Young bankers have a home in Scotland

  • 11 August 2022
  • Blog | Career Development | Blog

For young or aspiring bankers looking to launch their careers, Scotland’s financial sector offers solid growth and an open-minded approach.

Keith Thompson, HR Director at private bank Hampden & Co, shares some advice for young bankers starting their careers in Scotland.                _____________________________________________________________________________________________________________________________________________

When it comes to financial powerhouses, there are few cities in the UK, or indeed worldwide, that can compare to the bright lights of London.

For young and aspiring bankers searching for the best opportunities, a graduate scheme tied to one of London’s big financial organisations has been a traditional route into the industry.

However, the unstoppable growth of Scotland’s banking sector – teamed with a forward-thinking approach to purpose-driven banking, means that for today’s young bankers, making a home in cities such as Glasgow or Edinburgh, could offer an alternative to typical London life.

Scottish banks are steeped in history

The Bank of Scotland is one of the UK’s oldest banking institutions, and dates back to the 17th Century. Edinburgh’s other ancient financial institution, the Royal Bank of Scotland was established back in 1724; and a short trip across the Central Belt leads to the home of Clydesdale Bank, itself formed in Glasgow 1838.

All three banks have retained the rights to print their own bank notes, and have played a major role in shaping Scotland’s economic status over hundreds of years.

There are other notable aspects of the country’s financial presence. American juggernaut J.P.Morgan, one of the world’s largest banks, chose Edinburgh as an expansion location in 2015. And, investment company Baillie Gifford, which currently boasts $454.9billion in assets under management, was founded in Edinburgh, and still has headquarters in the city today.

While Scotland may not offer the towering skyscrapers of the City of London, there is an established and significant financial history, particularly within the country’s two major cities.

The sector is growing

Banking in Scotland is not married to the past, however. The sector has demonstrated solid growth over recent years, and the Scottish Government has invested heavily in its start up ecosystem, and future financial and data skills programmes.

Glasgow has jumped 13 places in the Global Financial Centres Index, placing it 52nd in the world, Edinburgh also moved forward one place, making both cities global competitors when it comes to financial services.

A new Barclays campus in Glasgow is set to hire 5,000 people by 2023, and the Barclays workforce has grown by 90% in the city in recent years.

New banks are opening

The comparatively new independent private bank, Hampden & Co., opened its doors in 2015. Registered in Edinburgh, Hampden has offices in London and has grown to hire over 100 employees. According to Keith Thompson, Director of HR at Hampden, championing young and aspiring bankers plays an important role in the organisation’s approach to talent and values.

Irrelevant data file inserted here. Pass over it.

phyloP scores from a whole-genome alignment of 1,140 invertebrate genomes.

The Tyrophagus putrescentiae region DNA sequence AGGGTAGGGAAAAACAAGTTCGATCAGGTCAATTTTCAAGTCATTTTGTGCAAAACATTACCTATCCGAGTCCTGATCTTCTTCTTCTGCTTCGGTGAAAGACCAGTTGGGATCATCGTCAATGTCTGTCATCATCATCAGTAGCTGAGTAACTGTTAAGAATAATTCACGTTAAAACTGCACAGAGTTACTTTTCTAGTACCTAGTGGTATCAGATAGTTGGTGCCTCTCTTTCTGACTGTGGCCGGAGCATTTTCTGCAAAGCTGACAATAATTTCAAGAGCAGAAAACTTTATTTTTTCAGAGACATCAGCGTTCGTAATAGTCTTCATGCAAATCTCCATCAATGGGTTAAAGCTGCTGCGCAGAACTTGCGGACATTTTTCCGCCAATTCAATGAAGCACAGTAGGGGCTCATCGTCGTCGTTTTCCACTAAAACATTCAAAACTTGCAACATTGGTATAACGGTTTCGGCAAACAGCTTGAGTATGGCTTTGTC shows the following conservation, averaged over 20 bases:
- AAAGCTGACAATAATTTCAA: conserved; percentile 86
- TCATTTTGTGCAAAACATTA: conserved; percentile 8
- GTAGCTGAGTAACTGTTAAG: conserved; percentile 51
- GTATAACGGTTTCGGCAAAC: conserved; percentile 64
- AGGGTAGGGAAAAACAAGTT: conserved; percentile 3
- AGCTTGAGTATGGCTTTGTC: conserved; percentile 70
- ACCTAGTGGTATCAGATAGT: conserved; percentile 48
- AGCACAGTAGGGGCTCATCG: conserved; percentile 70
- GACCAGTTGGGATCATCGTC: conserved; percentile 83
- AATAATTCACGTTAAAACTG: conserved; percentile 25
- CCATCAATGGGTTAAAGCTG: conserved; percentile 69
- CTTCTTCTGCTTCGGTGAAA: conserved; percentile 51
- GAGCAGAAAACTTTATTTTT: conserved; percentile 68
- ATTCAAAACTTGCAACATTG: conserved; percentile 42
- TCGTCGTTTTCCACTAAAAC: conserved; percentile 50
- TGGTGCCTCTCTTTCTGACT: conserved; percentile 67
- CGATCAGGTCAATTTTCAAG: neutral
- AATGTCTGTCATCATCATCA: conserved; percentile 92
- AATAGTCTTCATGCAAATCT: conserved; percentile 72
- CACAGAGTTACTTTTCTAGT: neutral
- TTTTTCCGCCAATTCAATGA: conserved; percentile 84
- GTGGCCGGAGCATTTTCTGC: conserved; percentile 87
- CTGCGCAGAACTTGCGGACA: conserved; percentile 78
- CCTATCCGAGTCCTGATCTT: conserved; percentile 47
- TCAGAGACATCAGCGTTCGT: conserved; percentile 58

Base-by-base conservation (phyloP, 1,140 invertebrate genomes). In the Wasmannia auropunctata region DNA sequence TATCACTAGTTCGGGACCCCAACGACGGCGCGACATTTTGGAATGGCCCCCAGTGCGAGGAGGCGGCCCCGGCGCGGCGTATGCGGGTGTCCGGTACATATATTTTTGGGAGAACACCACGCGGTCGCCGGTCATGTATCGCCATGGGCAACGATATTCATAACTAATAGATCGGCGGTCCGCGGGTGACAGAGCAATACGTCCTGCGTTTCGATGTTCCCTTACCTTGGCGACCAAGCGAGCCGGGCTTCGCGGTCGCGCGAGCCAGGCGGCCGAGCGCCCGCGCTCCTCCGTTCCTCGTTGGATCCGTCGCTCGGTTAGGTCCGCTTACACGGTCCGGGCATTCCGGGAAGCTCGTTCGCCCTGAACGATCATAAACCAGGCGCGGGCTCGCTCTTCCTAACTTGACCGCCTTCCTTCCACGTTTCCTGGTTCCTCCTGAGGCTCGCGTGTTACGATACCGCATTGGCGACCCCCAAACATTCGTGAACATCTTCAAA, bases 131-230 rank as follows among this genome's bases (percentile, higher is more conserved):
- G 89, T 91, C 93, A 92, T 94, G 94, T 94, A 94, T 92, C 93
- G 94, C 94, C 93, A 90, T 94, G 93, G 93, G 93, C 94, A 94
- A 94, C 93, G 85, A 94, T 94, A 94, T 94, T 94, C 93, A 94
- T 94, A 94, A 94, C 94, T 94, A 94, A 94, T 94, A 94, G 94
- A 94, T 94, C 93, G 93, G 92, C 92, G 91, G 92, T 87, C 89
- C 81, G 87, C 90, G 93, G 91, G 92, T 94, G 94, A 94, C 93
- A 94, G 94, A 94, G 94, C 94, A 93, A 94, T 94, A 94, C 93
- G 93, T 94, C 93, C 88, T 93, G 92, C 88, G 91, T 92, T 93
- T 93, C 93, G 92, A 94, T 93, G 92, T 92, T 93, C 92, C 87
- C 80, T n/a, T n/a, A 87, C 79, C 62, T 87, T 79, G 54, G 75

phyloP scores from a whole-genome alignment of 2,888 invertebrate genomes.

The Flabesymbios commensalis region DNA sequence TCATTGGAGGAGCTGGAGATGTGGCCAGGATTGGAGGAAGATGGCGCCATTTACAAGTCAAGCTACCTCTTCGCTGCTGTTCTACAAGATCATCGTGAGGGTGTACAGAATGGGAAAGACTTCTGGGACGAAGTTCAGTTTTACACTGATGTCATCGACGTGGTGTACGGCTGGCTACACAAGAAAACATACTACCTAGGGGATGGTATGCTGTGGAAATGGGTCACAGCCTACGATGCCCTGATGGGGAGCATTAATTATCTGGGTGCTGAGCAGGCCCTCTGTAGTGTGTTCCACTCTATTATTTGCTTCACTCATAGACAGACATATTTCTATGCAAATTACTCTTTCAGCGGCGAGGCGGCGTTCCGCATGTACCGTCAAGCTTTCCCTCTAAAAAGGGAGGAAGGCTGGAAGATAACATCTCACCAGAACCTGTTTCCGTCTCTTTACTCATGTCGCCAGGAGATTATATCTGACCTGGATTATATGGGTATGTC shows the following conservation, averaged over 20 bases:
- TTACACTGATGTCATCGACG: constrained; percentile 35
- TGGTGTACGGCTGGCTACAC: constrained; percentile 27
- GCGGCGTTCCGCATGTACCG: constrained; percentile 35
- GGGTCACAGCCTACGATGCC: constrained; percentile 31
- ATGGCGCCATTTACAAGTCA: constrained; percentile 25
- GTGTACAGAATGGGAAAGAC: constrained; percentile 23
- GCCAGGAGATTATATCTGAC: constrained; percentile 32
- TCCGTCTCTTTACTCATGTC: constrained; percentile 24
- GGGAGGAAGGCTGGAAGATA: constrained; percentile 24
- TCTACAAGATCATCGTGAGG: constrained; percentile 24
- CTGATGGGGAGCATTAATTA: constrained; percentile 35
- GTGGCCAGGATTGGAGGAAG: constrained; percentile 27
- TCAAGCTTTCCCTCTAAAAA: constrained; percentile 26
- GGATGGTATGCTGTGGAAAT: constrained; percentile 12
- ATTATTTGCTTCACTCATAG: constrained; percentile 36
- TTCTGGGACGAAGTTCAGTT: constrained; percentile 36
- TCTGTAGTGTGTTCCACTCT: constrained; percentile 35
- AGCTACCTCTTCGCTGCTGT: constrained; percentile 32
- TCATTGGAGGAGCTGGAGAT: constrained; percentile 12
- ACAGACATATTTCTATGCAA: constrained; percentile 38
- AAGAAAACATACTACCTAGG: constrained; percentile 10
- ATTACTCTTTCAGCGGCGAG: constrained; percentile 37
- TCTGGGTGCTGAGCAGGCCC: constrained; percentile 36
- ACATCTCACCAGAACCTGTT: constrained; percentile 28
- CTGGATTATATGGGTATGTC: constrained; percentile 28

“I think there’s quite a lot of things a young or aspiring banker can bring to an organisation. Often, it’s a different perspective and an inquisitive mind; asking questions which challenge us, make us reflect, make us think of things in a new way,” says Keith.

“We are always on the lookout for good people to join the organisation, and in particular, people who are looking to start or develop their careers within banking.”

“We try hard here to champion innovation, continuously improve, and encourage all our employees to take ownership of making things better if they feel something isn’t working well. So, if young aspiring bankers have ideas about change, or want to try and do things differently, then that can be of real value.”

Advice to aspiring bankers

For any young or aspiring bankers looking to make a home in one of Scotland’s financial institutions, Keith offers some guidance to getting started.

“A key piece of advice I’d give to any young or aspiring banker is to try and experience as many different types of organisations and roles as you can; move around, try different departments within an organisation,” says Keith. “Financial Services is a broad term: trying different areas helps you to gain exposure and increase your understanding of banking.”

For Hampden, ensuring a solid cultural fit is fundamental to their recruitment approach. The bank seeks out individuals that align with their values, and takes their social responsibility seriously. More can be done, says Keith, to improve diversity amongst financial institutions.

“I think it’s about being open minded, looking at the aspirations of the business and the aspirations of the individual, and ensuring a cultural fit.”

Returning to advice for young bankers, Keith adds: “Be inquisitive. Sign up to news feeds, soak up information, set up Google alerts. There’s so much information out there, so try and keep abreast of what is happening. Understand what’s happening in the greater environment, economically socially and environmentally. And make sure you’re networking.”

While Scotland may never overtake London as the financial centre of the UK, its growing financial sector, strong history, and forward-thinking approach to banking makes it an interesting option for young or aspiring bankers looking to start their career.

As Keith summarizes: “The current financial services offering in Edinburgh presents a fantastic opportunity. Edinburgh is a great city, so is Glasgow -- and more broadly, Scotland is a great country focused on growth. Although, perhaps I am biased!”

(1) Edinburgh and Glasgow improve rankings in global financial centres report’, 2022.

(2) ‘Barclays unveils new campus in Glasgow’, 2021.